While Dior's "new look" opened the gates to a resurgence of full-skirted silhouettes, floral prints, and airy chiffons, plaid continues to pop up on fitted pencil dresses and circle skirts alike. Tartan is particularly prevalent on chic, mature dresses in darker, richer colors that emphasize a fashion-forward attitude--a departure from the better-remembered floral confections in baby shades with layers of petticoats.

plaid dress, 1950s
1960s
Pleated plaid goes back to its origins in the kilts and arisaids of the Scottish highlands, and pleating a length of tartan wool becomes a perfect mode for the new miniskirt. As rising hemlines raise eyebrows from the likes of Dior and Chanel, designer Mary Quant's short designs (which she named "mini" after her favorite car) help launch mini-skirts into fashion orbit. Initially a rebellious style, representing physical liberation, the miniskirt as a fashion trend took an incredibly traditional women's garment and reinvented it. And from the beginning, plaid was part of it, worn in mini-form by models like Jean Shrimpton and Twiggy, controversy and all.
plaid skirts and button-downs for Seventeen Magazine, c.1960s
1970s
Building on the youth and sub cultures begun in the 1950s-60s, the 1970s bring the birth of the punk scene, which uses music and fashion to challenge history, authority, and social attitudes. In the mid-70s, two members of the London punk scene open a record shop in Chelsea that becames a gathering place for British punk rockers. While it began life as a record shop the store went on to sell a variety of other items, including clothes that twisted British traditions and institutions to challenge and rebel. What better way then by including a very traditional symbol of rebellion against the English monarchy? (not to mention, they often used the royal family's personal sett.) Plaid is a popular, bold statement in many of these designs by the shop's co-owner, Vivienne Westwood. (Westwood's co-owner, Malcom McLaren, managed the Sex Pistols after the band formed out of the shop's clientele.)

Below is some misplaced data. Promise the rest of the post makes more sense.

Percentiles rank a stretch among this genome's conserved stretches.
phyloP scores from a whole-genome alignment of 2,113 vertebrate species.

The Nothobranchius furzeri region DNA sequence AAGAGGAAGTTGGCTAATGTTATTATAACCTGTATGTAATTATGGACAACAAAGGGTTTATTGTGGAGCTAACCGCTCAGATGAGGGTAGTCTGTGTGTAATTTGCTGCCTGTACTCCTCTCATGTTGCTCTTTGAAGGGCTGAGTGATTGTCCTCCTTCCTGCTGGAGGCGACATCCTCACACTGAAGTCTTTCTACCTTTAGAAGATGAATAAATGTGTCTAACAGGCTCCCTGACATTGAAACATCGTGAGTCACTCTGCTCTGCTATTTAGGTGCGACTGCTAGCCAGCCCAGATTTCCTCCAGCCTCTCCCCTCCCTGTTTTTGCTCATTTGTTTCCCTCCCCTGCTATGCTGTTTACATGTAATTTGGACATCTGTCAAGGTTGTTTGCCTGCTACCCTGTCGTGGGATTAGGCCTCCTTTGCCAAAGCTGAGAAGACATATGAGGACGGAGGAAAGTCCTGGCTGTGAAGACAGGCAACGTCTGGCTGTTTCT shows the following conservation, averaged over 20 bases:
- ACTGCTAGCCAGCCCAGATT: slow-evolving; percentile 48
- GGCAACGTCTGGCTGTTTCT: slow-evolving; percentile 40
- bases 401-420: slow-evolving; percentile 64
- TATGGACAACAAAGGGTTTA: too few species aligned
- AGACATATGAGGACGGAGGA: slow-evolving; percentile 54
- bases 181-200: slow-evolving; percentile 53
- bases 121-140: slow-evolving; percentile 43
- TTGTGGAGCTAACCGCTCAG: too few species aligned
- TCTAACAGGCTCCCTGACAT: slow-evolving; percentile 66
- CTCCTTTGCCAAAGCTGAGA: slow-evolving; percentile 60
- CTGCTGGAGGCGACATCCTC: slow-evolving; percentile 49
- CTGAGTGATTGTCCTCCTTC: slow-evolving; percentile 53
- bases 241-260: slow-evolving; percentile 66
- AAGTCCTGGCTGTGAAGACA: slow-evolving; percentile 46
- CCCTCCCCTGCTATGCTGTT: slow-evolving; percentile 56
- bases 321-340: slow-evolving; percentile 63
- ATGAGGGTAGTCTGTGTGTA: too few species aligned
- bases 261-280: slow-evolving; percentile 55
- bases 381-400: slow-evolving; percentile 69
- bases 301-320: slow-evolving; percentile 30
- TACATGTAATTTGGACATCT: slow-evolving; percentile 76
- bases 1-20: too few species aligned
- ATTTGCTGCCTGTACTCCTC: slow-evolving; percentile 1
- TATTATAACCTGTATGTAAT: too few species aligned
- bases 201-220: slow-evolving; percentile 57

Vivienne Westwood in plaid in London, 1970s
1980s
In perhaps a reclaiming of the pattern, "preppier" styles bring plaid back as the pattern of golfers, yacht owners, and royalty. In particular, Princess Diana wears several quite distinctive plaid ensembles throughout her marriage to Prince Charles. Her status as a fashion icon in Britain and America makes plaid a popular choice for girls in pearls.

Princess Diana disembarking the royal yacht in Aberdeen, 1985
1990s
Designers like Vivienne Westwood, Alexander McQueen, and Ellen von Unwerth bring bold, high-contrast plaids back to widespread popularity, including a return to setts based in reds, yellows, and blacks. Plus, the plaid mini! The movie "Clueless" premiers in 1995, introducing Cher Horowitz and her iconic yellow plaid mini-suit, which is amazing.

plaid suits in Clueless
2000s
Alexander McQueen, a designer and Scotsman, uses the traditional McQueen sett in many designs throughout his career--especially to call attention to and discuss Scotland's history as an occupied and disputed territory of England. His 2006-2007 fall/winter collection "Widows of Culloden" focuses on loss and what is left behind in conflict (the title references the Battle of Culloden, a key loss for the Jacobites), through an examination of how the victors (England) have adopted and commodified tartan throughout the decades. McQueen also wore a kilted ensemble in the McQueen tartan with Sarah Jessica Parker (in an outfit modified from the collection) to the Met Gala in 2006, causing quite a commotion.